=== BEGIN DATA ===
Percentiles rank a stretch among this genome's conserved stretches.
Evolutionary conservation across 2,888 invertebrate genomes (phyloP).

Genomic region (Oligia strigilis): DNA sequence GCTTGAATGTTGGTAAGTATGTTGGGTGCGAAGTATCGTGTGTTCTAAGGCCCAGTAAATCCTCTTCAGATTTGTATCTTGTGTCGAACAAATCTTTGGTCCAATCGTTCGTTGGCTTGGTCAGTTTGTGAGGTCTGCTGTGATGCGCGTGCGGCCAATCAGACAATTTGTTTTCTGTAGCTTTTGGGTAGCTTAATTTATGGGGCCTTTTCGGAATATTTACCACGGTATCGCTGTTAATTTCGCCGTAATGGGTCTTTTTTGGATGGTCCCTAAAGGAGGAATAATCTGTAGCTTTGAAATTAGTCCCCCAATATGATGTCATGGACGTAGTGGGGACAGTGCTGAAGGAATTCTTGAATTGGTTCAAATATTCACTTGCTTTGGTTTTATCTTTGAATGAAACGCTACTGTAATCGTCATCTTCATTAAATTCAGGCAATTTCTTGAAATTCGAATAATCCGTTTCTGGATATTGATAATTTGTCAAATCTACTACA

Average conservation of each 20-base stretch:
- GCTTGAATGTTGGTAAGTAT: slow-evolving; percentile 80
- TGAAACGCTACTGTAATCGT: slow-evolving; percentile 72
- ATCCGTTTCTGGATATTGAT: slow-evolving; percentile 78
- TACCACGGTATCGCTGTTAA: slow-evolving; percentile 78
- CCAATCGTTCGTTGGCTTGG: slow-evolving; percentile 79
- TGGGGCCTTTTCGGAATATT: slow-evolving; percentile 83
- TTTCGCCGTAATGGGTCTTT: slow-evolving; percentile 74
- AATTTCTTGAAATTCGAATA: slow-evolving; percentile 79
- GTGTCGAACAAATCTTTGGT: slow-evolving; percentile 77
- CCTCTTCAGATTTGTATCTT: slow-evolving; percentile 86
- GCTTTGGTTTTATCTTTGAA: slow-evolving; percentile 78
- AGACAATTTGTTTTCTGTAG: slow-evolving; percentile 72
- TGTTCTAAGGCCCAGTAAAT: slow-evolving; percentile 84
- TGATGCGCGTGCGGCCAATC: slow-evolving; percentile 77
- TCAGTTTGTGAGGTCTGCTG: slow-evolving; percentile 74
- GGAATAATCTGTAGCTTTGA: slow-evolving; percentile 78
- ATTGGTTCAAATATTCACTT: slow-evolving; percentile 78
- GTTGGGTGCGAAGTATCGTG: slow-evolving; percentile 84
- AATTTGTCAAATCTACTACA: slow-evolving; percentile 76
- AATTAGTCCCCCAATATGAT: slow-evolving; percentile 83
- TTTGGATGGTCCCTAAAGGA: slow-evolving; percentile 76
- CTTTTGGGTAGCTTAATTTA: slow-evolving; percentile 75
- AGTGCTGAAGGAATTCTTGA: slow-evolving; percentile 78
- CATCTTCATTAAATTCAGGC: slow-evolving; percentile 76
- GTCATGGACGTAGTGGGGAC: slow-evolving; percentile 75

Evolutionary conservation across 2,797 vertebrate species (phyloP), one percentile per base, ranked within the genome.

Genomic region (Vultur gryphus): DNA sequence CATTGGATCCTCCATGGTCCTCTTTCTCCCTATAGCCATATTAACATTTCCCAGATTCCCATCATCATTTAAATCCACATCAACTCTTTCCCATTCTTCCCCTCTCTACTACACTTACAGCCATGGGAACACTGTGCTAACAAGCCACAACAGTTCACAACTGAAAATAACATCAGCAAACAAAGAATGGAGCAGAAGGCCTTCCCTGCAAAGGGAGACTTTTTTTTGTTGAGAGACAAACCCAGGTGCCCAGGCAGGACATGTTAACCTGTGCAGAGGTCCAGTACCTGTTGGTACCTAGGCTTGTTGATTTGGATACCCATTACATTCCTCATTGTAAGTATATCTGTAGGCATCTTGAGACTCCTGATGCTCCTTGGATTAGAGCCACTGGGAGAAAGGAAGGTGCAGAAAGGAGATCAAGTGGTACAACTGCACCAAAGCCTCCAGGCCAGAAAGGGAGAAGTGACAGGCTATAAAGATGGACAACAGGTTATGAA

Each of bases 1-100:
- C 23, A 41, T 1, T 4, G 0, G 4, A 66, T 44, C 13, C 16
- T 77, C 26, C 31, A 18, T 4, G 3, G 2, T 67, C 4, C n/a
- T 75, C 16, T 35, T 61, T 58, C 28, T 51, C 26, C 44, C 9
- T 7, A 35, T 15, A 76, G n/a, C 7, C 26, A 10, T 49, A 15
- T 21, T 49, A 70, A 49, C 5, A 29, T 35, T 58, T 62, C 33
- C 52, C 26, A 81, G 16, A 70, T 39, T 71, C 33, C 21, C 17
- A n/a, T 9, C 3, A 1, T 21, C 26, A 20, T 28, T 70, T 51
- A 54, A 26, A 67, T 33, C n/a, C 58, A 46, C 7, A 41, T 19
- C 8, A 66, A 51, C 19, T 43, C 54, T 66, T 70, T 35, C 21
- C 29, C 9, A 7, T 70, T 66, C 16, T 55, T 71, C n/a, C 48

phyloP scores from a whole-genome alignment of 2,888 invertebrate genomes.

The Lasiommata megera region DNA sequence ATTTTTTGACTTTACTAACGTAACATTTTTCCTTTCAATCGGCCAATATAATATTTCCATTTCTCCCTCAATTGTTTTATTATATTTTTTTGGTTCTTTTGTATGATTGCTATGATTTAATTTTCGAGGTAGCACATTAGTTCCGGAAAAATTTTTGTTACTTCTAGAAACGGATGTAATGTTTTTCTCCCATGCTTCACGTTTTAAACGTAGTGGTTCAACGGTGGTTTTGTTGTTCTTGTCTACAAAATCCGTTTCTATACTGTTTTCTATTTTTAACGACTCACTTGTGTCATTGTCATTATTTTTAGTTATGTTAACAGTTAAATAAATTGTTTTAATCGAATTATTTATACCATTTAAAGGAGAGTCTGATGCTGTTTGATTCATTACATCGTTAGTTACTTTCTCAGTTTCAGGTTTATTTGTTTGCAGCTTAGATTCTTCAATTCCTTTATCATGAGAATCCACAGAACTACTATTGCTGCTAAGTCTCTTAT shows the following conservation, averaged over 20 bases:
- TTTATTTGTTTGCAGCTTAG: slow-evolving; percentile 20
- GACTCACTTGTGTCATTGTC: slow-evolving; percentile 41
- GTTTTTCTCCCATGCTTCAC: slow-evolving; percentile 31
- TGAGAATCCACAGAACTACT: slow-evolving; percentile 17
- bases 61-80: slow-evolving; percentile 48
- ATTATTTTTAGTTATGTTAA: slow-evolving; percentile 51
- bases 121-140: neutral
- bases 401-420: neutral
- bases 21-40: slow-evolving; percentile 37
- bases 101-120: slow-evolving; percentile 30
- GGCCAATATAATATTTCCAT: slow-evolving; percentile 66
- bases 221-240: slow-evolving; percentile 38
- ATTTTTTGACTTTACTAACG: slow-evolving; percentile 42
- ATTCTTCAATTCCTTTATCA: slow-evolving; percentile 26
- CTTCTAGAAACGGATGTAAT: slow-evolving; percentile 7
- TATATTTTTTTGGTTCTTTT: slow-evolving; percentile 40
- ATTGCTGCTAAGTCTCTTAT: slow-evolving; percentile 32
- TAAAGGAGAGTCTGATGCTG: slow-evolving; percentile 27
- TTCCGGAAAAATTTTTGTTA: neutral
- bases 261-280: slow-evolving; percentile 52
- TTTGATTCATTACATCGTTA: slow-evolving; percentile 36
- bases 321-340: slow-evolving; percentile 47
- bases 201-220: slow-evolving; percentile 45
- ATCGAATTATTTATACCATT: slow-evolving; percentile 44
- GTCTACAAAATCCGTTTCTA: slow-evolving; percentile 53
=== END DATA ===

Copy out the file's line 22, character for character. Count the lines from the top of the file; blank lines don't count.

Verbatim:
- GTTGGGTGCGAAGTATCGTG: slow-evolving; percentile 84